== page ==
Taxable account question

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Taxable account question

Postby Marjimmy » Sun Dec 30, 2012 7:39 am

I have opened a taxable account with Vanguard as of 2 weeks ago. I deposited the minimum 3k to start off (VTSMX) Total Stock Market Index but my question is this...Being only 21, with a lump some of money (around $15k), is it best to purchase this stock all at the same time?

-Other alternatives are purchase 3/4 and DCA the rest
-Start DCA at 3k

My theory crafting is this, since it'll sit in the account untouched for 20+ years anyway... will it matter? Odds are it can go up from here, or perhaps down with the "fiscal cliff" as well. Thoughts as to what others do when they have money to deposit?

Thanks in advance, always...
Marjimmy :sharebeer
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Re: Taxable account question

Postby livesoft » Sun Dec 30, 2012 8:08 am

You have stepped into the debate of "Do I Lump Sum now or Do I Dollar Cost Average?" If you use those as search terms, you will see some lively debates. Please go read them and then come back to this thread with a short write up of which one is better to do, how much better it is, and what you are going to do. Thanks!
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Re: Taxable account question

Postby sscritic » Sun Dec 30, 2012 8:15 am

livesoft wrote:You have stepped into the debate of "Do I Lump Sum now or Do I Dollar Cost Average?" If you use those as search terms, you will see some lively debates. Please go read them and then come back to this thread with a short write up of which one is better to do, how much better it is, and what you are going to do. Thanks!

Also tell us about your emotions and how you feel about regret. Regret = "I could have had a V-8!"
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Re: Taxable account question

Postby Mitchell777 » Sun Dec 30, 2012 8:16 am

You are so young I do not believe it matters. But, sometimes this is an emotional decision for some people, so DCA if it makes you more comfortable. Either way you may want to wait until after Dec 31st or until the fiscal cliff debate ends IF you are nervous, but again it will not matter much if you intend to leave that money untouched for 20+ years
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Re: Taxable account question

Postby Marjimmy » Sun Dec 30, 2012 9:04 am

Awesome, thanks for pointing me in the right direction livesoft.

So for a brief summary of what I picked out of the few articles I read was that we do not know whether the market will go up or go down. A bonus to depositing it all in a lump sum would be the dividends rather than slowly making contributions every month. A plus side of DCA would be being able to buy more shares at a cheaper price when the market goes down. However, there are more positive returns each year than there are negative. Which would leave me to believe lump summing it all would be the best choice for myself. I do see how things can go either way, but with my time version, I'm open to more risk than many others would be. So what I'll end up doing perhaps is waiting till the fiscal cliff debate ends and then making the deposit.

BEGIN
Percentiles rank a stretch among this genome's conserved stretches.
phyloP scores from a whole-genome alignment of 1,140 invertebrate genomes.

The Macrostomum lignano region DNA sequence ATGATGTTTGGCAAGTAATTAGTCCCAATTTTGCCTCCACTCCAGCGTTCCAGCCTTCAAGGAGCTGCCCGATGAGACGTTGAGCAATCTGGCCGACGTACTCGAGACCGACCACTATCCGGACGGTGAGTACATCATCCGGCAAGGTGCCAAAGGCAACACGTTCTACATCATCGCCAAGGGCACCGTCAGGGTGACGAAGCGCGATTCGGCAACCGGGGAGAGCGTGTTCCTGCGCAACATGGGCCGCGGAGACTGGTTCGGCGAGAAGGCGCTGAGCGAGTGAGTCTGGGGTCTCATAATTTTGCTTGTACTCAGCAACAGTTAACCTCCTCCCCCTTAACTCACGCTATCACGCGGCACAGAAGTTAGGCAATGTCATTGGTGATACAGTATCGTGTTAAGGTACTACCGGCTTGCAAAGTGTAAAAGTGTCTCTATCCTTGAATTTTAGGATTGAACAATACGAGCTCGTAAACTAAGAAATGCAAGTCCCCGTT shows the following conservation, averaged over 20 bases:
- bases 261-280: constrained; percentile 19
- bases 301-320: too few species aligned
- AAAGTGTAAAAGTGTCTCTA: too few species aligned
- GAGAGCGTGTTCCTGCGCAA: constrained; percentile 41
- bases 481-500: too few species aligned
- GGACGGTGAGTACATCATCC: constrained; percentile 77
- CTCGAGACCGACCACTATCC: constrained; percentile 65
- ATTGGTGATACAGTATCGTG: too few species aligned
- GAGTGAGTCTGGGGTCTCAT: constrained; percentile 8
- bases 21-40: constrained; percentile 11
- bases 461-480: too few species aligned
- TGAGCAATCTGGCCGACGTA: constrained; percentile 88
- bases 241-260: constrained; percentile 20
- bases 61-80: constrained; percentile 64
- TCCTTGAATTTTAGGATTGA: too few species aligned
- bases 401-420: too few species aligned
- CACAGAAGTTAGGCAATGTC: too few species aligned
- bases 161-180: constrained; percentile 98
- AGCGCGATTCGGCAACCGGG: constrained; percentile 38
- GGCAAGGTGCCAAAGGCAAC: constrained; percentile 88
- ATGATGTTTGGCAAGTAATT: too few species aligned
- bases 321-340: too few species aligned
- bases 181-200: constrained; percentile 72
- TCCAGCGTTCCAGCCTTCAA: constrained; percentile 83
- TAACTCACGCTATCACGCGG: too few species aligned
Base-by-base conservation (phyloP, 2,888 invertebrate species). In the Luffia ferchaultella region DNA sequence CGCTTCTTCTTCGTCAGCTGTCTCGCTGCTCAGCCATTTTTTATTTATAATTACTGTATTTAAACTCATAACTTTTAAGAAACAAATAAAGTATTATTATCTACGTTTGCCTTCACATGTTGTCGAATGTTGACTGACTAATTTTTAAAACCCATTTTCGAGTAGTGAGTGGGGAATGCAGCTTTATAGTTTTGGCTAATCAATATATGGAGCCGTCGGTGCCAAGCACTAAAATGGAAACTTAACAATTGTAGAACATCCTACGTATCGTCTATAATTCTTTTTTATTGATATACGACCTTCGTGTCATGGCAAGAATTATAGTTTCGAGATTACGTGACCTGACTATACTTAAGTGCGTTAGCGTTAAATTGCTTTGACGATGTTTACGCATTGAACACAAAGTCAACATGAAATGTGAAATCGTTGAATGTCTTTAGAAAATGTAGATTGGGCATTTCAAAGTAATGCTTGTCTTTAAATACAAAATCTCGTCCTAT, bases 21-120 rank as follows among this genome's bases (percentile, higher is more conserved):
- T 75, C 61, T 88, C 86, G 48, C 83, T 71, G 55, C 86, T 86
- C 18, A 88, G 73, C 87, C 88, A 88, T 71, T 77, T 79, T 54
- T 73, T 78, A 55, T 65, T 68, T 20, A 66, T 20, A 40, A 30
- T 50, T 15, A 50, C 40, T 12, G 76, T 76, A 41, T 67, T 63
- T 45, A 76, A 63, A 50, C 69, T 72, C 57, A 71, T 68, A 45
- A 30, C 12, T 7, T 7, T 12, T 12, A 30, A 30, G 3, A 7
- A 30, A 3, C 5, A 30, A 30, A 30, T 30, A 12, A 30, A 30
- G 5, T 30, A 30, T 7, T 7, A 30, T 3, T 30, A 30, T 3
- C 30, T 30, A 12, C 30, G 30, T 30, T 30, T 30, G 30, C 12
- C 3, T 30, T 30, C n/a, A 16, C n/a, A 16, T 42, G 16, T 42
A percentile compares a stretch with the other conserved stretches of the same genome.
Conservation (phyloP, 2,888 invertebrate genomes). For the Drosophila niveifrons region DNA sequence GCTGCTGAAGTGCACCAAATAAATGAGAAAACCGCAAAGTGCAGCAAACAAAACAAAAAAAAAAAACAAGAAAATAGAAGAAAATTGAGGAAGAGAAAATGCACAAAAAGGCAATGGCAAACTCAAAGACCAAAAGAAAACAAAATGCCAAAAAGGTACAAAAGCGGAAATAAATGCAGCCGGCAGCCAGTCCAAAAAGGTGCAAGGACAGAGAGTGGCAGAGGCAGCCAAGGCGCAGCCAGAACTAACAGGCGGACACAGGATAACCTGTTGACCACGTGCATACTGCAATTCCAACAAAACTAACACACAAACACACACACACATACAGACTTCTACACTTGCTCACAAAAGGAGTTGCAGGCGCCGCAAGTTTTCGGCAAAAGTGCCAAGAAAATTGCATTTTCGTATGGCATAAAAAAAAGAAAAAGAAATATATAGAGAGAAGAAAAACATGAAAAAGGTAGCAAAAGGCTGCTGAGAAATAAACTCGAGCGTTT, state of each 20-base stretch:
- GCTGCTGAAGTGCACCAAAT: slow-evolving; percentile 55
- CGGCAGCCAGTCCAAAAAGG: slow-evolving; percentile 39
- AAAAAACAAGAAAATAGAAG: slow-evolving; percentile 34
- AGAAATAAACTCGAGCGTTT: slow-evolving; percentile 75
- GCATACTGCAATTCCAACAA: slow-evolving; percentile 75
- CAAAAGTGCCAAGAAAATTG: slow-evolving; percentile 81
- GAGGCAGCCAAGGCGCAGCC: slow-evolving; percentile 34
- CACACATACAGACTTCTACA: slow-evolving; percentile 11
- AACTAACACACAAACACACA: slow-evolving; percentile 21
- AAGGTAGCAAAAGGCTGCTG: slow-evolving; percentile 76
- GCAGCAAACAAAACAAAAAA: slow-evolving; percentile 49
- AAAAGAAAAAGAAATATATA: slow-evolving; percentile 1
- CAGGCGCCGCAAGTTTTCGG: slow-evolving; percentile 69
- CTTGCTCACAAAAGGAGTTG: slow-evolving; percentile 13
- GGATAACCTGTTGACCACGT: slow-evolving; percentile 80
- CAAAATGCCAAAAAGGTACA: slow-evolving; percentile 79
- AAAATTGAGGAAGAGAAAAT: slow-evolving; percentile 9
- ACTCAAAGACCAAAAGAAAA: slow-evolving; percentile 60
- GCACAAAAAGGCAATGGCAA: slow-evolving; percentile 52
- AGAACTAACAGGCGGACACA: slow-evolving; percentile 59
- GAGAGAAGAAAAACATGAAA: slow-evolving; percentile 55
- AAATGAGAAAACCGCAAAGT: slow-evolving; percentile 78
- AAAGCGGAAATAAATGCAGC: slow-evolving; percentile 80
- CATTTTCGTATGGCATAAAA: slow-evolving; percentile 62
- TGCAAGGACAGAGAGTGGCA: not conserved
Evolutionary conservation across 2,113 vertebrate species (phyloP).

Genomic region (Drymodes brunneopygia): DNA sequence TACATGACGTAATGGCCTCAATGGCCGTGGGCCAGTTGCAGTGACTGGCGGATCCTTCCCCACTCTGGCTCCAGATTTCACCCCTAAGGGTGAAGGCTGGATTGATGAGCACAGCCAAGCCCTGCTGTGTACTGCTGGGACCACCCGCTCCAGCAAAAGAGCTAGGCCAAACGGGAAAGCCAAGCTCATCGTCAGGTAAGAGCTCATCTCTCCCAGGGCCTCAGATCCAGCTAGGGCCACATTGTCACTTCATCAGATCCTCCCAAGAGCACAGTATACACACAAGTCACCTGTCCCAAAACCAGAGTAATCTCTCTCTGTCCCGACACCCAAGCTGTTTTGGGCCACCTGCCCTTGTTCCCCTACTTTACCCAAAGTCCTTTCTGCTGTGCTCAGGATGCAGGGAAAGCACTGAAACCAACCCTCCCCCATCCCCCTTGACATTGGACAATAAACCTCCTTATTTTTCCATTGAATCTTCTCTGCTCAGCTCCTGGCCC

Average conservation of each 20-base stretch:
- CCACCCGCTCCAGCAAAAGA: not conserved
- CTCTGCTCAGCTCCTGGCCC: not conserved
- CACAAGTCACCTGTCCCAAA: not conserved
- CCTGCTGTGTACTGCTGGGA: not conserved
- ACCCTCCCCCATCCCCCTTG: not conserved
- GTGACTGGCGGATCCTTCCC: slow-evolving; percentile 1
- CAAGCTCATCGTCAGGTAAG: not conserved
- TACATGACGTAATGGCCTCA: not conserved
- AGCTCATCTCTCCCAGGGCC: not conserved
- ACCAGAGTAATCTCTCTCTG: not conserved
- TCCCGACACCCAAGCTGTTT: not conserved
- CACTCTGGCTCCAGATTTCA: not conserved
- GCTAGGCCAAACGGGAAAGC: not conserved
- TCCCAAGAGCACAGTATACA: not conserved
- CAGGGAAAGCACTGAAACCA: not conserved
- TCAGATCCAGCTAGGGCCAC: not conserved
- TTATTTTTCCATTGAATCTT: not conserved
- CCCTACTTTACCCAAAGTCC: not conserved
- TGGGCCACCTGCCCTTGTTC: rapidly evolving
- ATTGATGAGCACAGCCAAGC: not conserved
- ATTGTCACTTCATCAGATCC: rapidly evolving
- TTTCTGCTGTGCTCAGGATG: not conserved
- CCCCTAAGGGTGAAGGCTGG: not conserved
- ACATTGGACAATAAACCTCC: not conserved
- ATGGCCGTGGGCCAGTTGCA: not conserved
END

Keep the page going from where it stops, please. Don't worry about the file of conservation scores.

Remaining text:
Thanks again for showing me those post.

As for regrets, I have none. I'm not one to look back and dwell on how things could have been :wink:
-Marjimmy
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Re: Taxable account question

Postby Calm Man » Sun Dec 30, 2012 9:45 am

Marjimmy,
Congratulations on being off to such a great start at age 21. Most people your age have negative equity and aren't thinking about investing. There is an answer to your question that is quite easy. It makes no difference. This 15K represents a tiny amount of what you will contribute over the years. Plus, 40 years from now, it will make no difference if you invested this over a year or DCA. If I were you, I would put it all in right now, but possibly use the Total World Index or split it between TSM and TISM. The lump sum investment will give you a good test for how your stomach takes a bear market should it occur to help inform future asset allocation decisions. Or it will give you a sense of how you handle a major upswing in the portfolio and whether you feel the need to take profits. If you can hold the course and do nothing in either case, it will be a very good training session for you.
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